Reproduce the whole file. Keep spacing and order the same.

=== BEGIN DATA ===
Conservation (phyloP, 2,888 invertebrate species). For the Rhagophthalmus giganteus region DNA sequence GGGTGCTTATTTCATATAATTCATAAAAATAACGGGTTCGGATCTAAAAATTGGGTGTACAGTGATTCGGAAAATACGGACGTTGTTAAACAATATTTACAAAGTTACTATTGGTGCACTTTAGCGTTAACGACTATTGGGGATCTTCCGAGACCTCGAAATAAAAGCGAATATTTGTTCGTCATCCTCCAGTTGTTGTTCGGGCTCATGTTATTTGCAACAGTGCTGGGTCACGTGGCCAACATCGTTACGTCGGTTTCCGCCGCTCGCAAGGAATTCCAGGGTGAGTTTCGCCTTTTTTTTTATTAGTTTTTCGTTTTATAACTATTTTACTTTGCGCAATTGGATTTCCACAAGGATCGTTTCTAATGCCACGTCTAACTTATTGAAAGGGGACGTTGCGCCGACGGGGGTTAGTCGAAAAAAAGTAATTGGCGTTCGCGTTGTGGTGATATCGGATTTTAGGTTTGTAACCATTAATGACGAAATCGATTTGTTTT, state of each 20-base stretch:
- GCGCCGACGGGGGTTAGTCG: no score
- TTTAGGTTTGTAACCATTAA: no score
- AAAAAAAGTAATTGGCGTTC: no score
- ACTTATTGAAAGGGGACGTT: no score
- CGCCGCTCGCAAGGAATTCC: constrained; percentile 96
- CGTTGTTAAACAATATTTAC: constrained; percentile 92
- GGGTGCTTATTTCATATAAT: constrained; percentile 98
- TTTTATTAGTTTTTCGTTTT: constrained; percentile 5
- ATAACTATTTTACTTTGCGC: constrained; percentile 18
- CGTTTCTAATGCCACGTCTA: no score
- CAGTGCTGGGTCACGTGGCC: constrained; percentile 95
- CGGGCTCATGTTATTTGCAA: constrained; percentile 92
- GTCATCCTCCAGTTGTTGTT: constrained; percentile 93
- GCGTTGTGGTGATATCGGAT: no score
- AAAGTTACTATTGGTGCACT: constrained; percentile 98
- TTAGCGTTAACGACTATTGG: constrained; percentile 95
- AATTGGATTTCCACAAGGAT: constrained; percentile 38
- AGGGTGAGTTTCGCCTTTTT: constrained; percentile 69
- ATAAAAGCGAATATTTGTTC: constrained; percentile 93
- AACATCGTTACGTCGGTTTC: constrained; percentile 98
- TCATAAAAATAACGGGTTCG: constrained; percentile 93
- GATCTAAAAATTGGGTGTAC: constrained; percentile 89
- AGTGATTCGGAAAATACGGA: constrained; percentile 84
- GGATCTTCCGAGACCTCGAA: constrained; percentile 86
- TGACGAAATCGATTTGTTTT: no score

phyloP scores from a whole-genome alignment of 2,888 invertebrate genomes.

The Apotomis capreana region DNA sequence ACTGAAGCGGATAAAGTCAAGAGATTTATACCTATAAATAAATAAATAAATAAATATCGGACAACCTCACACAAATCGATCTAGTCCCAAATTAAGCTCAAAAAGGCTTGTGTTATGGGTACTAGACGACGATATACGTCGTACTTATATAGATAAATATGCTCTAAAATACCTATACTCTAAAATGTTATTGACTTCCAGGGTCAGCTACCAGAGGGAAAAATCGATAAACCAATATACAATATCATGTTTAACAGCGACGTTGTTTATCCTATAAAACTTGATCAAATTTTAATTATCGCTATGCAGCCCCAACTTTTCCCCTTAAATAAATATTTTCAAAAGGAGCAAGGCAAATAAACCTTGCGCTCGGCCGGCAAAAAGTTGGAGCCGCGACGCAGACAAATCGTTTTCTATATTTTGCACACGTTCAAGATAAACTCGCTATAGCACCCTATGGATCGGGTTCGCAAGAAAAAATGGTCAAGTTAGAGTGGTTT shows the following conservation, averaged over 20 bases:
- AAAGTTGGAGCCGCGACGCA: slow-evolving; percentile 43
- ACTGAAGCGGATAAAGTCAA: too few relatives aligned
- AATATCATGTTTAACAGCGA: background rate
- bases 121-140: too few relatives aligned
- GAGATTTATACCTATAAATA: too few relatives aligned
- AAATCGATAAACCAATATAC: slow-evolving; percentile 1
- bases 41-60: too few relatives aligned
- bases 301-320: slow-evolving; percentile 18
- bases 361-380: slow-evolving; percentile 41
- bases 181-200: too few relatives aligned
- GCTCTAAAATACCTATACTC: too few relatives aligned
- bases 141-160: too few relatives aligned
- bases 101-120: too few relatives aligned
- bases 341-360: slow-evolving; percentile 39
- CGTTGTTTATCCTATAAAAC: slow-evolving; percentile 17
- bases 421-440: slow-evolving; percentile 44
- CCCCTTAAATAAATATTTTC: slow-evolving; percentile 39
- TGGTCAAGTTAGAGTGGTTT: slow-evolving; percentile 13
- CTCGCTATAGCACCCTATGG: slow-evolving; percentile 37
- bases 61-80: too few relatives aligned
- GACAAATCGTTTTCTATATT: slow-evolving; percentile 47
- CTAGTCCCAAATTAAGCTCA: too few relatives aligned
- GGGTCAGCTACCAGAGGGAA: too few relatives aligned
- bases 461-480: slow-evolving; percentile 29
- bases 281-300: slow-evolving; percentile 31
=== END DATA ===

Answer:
Conservation (phyloP, 2,888 invertebrate species). For the Rhagophthalmus giganteus region DNA sequence GGGTGCTTATTTCATATAATTCATAAAAATAACGGGTTCGGATCTAAAAATTGGGTGTACAGTGATTCGGAAAATACGGACGTTGTTAAACAATATTTACAAAGTTACTATTGGTGCACTTTAGCGTTAACGACTATTGGGGATCTTCCGAGACCTCGAAATAAAAGCGAATATTTGTTCGTCATCCTCCAGTTGTTGTTCGGGCTCATGTTATTTGCAACAGTGCTGGGTCACGTGGCCAACATCGTTACGTCGGTTTCCGCCGCTCGCAAGGAATTCCAGGGTGAGTTTCGCCTTTTTTTTTATTAGTTTTTCGTTTTATAACTATTTTACTTTGCGCAATTGGATTTCCACAAGGATCGTTTCTAATGCCACGTCTAACTTATTGAAAGGGGACGTTGCGCCGACGGGGGTTAGTCGAAAAAAAGTAATTGGCGTTCGCGTTGTGGTGATATCGGATTTTAGGTTTGTAACCATTAATGACGAAATCGATTTGTTTT, state of each 20-base stretch:
- GCGCCGACGGGGGTTAGTCG: no score
- TTTAGGTTTGTAACCATTAA: no score
- AAAAAAAGTAATTGGCGTTC: no score
- ACTTATTGAAAGGGGACGTT: no score
- CGCCGCTCGCAAGGAATTCC: constrained; percentile 96
- CGTTGTTAAACAATATTTAC: constrained; percentile 92
- GGGTGCTTATTTCATATAAT: constrained; percentile 98
- TTTTATTAGTTTTTCGTTTT: constrained; percentile 5
- ATAACTATTTTACTTTGCGC: constrained; percentile 18
- CGTTTCTAATGCCACGTCTA: no score
- CAGTGCTGGGTCACGTGGCC: constrained; percentile 95
- CGGGCTCATGTTATTTGCAA: constrained; percentile 92
- GTCATCCTCCAGTTGTTGTT: constrained; percentile 93
- GCGTTGTGGTGATATCGGAT: no score
- AAAGTTACTATTGGTGCACT: constrained; percentile 98
- TTAGCGTTAACGACTATTGG: constrained; percentile 95
- AATTGGATTTCCACAAGGAT: constrained; percentile 38
- AGGGTGAGTTTCGCCTTTTT: constrained; percentile 69
- ATAAAAGCGAATATTTGTTC: constrained; percentile 93
- AACATCGTTACGTCGGTTTC: constrained; percentile 98
- TCATAAAAATAACGGGTTCG: constrained; percentile 93
- GATCTAAAAATTGGGTGTAC: constrained; percentile 89
- AGTGATTCGGAAAATACGGA: constrained; percentile 84
- GGATCTTCCGAGACCTCGAA: constrained; percentile 86
- TGACGAAATCGATTTGTTTT: no score

phyloP scores from a whole-genome alignment of 2,888 invertebrate genomes.

The Apotomis capreana region DNA sequence ACTGAAGCGGATAAAGTCAAGAGATTTATACCTATAAATAAATAAATAAATAAATATCGGACAACCTCACACAAATCGATCTAGTCCCAAATTAAGCTCAAAAAGGCTTGTGTTATGGGTACTAGACGACGATATACGTCGTACTTATATAGATAAATATGCTCTAAAATACCTATACTCTAAAATGTTATTGACTTCCAGGGTCAGCTACCAGAGGGAAAAATCGATAAACCAATATACAATATCATGTTTAACAGCGACGTTGTTTATCCTATAAAACTTGATCAAATTTTAATTATCGCTATGCAGCCCCAACTTTTCCCCTTAAATAAATATTTTCAAAAGGAGCAAGGCAAATAAACCTTGCGCTCGGCCGGCAAAAAGTTGGAGCCGCGACGCAGACAAATCGTTTTCTATATTTTGCACACGTTCAAGATAAACTCGCTATAGCACCCTATGGATCGGGTTCGCAAGAAAAAATGGTCAAGTTAGAGTGGTTT shows the following conservation, averaged over 20 bases:
- AAAGTTGGAGCCGCGACGCA: slow-evolving; percentile 43
- ACTGAAGCGGATAAAGTCAA: too few relatives aligned
- AATATCATGTTTAACAGCGA: background rate
- bases 121-140: too few relatives aligned
- GAGATTTATACCTATAAATA: too few relatives aligned
- AAATCGATAAACCAATATAC: slow-evolving; percentile 1
- bases 41-60: too few relatives aligned
- bases 301-320: slow-evolving; percentile 18
- bases 361-380: slow-evolving; percentile 41
- bases 181-200: too few relatives aligned
- GCTCTAAAATACCTATACTC: too few relatives aligned
- bases 141-160: too few relatives aligned
- bases 101-120: too few relatives aligned
- bases 341-360: slow-evolving; percentile 39
- CGTTGTTTATCCTATAAAAC: slow-evolving; percentile 17
- bases 421-440: slow-evolving; percentile 44
- CCCCTTAAATAAATATTTTC: slow-evolving; percentile 39
- TGGTCAAGTTAGAGTGGTTT: slow-evolving; percentile 13
- CTCGCTATAGCACCCTATGG: slow-evolving; percentile 37
- bases 61-80: too few relatives aligned
- GACAAATCGTTTTCTATATT: slow-evolving; percentile 47
- CTAGTCCCAAATTAAGCTCA: too few relatives aligned
- GGGTCAGCTACCAGAGGGAA: too few relatives aligned
- bases 461-480: slow-evolving; percentile 29
- bases 281-300: slow-evolving; percentile 31